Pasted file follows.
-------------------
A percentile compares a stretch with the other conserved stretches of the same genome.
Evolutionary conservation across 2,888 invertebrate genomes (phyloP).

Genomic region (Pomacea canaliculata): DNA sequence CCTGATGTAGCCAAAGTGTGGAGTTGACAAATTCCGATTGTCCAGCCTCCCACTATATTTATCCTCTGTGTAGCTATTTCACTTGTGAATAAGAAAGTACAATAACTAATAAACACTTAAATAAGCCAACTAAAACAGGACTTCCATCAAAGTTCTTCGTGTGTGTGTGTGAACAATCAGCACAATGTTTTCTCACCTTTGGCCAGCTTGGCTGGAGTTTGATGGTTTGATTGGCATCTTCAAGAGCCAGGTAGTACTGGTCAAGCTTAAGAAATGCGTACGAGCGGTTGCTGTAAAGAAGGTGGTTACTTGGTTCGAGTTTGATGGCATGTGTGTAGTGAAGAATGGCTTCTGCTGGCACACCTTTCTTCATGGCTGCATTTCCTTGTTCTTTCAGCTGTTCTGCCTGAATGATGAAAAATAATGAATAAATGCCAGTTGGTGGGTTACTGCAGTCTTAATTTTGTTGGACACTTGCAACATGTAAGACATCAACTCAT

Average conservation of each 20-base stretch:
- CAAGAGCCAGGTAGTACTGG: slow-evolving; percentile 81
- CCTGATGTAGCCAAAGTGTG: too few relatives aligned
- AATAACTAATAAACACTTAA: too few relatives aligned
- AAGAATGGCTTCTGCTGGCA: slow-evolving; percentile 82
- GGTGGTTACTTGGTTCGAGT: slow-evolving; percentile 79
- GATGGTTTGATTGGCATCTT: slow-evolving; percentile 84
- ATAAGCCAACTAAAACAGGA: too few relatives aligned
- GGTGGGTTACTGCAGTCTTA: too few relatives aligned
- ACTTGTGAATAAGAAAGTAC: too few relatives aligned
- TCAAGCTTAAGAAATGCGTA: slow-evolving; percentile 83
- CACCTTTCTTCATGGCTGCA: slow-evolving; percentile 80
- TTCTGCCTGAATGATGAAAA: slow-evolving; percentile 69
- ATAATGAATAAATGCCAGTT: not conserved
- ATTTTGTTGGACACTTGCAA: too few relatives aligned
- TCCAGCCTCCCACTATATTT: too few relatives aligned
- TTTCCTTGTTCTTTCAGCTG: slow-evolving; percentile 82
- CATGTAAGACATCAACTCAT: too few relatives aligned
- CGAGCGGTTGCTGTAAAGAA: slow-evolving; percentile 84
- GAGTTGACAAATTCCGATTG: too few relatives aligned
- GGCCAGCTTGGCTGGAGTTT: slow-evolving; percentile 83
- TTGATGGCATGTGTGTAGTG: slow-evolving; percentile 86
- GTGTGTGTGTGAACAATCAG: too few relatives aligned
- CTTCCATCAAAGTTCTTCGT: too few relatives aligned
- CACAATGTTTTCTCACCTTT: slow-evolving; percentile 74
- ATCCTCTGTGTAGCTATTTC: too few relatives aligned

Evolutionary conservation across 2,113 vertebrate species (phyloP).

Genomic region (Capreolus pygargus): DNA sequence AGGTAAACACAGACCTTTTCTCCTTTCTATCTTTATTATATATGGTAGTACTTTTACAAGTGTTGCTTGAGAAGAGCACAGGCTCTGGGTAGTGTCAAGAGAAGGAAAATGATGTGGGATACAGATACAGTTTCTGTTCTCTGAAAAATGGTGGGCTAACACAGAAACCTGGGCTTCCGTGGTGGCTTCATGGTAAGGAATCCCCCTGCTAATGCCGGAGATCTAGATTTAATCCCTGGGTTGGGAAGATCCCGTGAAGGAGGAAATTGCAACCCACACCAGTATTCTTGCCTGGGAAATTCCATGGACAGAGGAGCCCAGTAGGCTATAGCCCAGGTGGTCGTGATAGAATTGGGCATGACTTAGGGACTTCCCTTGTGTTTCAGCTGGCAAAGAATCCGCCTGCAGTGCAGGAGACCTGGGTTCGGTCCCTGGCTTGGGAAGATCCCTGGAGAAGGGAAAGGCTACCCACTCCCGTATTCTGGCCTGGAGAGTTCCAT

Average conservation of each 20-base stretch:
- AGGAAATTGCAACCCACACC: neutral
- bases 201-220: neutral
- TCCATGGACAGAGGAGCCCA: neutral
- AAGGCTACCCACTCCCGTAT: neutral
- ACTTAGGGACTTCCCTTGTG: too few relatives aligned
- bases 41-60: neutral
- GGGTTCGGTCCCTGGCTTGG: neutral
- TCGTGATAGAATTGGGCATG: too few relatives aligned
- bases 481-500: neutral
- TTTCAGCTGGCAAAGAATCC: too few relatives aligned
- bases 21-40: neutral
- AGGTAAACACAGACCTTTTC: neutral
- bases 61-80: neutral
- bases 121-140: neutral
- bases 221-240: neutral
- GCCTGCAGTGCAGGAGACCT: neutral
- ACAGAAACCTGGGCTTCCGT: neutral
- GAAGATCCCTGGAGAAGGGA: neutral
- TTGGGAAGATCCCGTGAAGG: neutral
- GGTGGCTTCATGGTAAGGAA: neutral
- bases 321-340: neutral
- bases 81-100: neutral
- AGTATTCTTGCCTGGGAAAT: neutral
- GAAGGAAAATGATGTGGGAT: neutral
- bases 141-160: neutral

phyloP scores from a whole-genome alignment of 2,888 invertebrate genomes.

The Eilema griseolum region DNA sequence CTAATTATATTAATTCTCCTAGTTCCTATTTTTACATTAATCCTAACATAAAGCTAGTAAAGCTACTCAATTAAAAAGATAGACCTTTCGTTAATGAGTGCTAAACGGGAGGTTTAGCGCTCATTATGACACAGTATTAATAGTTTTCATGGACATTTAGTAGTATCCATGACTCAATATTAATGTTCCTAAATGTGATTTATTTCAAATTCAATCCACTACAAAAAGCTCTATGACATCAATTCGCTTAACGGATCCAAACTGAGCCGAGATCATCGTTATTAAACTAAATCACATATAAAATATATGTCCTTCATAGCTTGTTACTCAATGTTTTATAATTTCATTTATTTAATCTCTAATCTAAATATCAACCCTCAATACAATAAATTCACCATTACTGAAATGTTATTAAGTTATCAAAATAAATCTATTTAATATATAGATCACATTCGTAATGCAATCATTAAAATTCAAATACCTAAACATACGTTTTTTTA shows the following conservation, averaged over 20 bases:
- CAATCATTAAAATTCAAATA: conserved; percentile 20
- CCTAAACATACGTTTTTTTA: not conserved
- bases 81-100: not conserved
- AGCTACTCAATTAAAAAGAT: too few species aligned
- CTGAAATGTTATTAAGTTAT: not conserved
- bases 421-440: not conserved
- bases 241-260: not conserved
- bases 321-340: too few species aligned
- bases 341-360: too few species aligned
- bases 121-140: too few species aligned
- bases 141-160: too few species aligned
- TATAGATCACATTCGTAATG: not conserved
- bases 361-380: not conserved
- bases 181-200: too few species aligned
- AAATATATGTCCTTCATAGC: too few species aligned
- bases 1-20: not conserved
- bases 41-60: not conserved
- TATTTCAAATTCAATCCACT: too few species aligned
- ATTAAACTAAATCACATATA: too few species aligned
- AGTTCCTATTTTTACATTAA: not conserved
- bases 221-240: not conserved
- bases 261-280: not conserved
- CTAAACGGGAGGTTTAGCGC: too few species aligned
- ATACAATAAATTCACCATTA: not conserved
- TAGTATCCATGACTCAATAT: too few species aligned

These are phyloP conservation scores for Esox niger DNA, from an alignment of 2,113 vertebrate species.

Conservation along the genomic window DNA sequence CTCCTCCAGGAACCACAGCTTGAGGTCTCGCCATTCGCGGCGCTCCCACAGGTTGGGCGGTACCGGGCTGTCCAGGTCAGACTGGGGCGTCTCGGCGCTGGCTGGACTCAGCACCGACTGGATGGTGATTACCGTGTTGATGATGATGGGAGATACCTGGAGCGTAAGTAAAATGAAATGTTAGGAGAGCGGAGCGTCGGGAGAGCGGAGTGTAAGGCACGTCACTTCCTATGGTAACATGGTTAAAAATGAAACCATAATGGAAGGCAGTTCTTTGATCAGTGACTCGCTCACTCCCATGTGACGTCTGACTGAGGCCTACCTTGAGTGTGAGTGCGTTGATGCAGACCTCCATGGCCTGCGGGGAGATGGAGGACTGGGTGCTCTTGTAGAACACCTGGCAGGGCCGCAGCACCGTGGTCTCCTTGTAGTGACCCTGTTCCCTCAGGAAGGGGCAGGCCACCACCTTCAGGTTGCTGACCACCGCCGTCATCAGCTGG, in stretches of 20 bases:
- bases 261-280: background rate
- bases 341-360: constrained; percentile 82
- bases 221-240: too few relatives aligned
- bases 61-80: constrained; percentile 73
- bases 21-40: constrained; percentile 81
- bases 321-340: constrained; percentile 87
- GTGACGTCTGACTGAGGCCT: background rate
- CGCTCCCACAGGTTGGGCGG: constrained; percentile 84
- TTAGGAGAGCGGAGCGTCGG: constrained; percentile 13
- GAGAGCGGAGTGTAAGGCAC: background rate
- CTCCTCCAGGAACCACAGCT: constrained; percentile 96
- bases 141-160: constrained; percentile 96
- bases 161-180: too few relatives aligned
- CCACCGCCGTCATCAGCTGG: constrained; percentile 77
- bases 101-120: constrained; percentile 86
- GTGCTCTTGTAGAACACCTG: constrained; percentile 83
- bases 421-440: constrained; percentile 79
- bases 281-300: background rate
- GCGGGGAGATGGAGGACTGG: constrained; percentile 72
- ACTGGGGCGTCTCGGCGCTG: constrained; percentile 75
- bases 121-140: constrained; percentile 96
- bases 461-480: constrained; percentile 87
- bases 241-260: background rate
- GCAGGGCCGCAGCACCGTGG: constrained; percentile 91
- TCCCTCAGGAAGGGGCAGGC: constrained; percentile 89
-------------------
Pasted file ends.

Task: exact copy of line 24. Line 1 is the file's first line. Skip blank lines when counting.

- GGCCAGCTTGGCTGGAGTTT: slow-evolving; percentile 83